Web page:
silver hare

My friend and kin Jon with his young son Jesse, Calvin’s fourth cousin, found a dying hare by the side of a New Mexican road where they now live. It had probably been hit by a car and was breathing when they peddled their bicycles up to it. The two laid it in an adjacent field, which I imagined flat and expansive, grasses glowing golden under a vast cloudless western sky. It died there, its silver body gracefully sinking into the terracotta earth. He sent me a photo. I haven’t been able to get the image out of my mind. Somehow it reminded me of Calvin. So beautiful. So defenseless.

In the photo the hare, willowy with a soft fair coat, lay in Jon’s careful hands, its large apple-sized head resting gently, cradled in a slightly soiled rag. I think it was still alive.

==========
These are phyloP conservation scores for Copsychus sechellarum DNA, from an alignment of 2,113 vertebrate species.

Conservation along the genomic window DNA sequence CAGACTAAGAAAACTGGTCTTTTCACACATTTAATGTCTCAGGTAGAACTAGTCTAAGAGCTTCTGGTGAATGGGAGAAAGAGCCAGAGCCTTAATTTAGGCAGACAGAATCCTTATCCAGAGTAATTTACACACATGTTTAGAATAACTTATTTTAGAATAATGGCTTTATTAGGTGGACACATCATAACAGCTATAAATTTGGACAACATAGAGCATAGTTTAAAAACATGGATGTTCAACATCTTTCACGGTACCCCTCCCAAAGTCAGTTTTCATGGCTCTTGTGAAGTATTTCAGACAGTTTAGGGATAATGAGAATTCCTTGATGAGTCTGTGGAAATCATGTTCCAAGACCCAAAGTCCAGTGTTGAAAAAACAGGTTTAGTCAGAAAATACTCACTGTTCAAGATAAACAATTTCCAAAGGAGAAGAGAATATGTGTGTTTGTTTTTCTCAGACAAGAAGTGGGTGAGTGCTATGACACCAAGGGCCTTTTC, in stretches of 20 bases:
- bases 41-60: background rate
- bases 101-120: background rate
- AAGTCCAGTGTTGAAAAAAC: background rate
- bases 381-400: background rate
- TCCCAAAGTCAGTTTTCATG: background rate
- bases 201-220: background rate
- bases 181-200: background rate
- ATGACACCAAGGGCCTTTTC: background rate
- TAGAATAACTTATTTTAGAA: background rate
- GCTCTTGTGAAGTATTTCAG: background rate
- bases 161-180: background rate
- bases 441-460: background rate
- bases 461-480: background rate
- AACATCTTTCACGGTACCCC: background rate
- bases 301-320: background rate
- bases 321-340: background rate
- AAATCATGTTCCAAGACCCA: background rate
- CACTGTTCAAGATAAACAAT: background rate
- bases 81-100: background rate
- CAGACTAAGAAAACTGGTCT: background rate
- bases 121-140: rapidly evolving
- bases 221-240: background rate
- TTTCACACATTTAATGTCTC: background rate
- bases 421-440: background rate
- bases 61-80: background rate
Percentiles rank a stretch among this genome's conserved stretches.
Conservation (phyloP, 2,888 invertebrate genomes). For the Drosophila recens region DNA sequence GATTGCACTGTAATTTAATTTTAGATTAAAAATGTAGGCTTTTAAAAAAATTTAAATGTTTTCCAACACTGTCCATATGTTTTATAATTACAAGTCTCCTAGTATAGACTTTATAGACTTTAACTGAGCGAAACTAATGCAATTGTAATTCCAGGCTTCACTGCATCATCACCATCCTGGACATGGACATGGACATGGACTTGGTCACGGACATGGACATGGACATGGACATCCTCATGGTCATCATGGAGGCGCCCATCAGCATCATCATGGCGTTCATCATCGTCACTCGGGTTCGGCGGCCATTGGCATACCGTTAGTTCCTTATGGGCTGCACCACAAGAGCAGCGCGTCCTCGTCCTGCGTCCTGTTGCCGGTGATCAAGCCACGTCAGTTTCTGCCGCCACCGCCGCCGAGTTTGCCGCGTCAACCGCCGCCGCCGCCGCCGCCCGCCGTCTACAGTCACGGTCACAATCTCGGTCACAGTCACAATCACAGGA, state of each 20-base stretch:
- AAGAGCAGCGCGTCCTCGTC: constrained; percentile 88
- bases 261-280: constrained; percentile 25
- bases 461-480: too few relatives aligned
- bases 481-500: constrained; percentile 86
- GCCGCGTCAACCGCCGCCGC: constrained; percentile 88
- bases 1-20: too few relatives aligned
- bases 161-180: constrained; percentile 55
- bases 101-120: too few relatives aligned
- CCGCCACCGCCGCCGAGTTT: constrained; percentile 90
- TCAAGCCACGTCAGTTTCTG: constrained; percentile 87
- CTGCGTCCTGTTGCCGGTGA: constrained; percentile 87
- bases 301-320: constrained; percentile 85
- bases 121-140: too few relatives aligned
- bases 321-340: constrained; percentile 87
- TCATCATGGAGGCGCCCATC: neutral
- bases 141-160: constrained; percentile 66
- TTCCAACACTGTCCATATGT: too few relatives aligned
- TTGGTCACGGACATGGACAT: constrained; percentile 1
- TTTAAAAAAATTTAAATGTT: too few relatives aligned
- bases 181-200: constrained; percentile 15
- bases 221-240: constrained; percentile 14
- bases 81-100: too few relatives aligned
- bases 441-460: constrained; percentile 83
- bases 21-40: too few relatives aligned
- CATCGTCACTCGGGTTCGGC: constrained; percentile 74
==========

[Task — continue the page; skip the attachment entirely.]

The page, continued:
When Calvin was born I was swimming deep under waves of anesthesia, my platelet count too low—having given some for Calvin—to risk an epidural bleed. The surgeon, though I pleaded, wouldn’t allow Michael in the operating room since I’d be unconscious, so neither of us witnessed the birth of our only child, nor did I experience my newborn babe lying warmly on my breast.

In the dim hospital room, where I had left Michael as they rolled me down the hall to emergency surgery, they brought him his newborn son. He’s recounted the story to me several times, but since I wasn’t there I can only imagine by piecing together his details like a collage in my mind. Calvin was tiny and swaddled in cloth, not quite five pounds, with a little knit cap swallowing his head. He surely was as supple and lithe as that hare, though much, much smaller. The doctor handed him to Michael just minutes after his birth, so fragile, and—like that hare—teetering on the verge between life and death. As quickly as Calvin appeared he vanished, whisked away to a world of respirators, monitors, leads, alarms, needles and tubes, dangling in a vulnerable limbo, delicately cradled in a caring stranger’s hands.

photo by Anna Hepler

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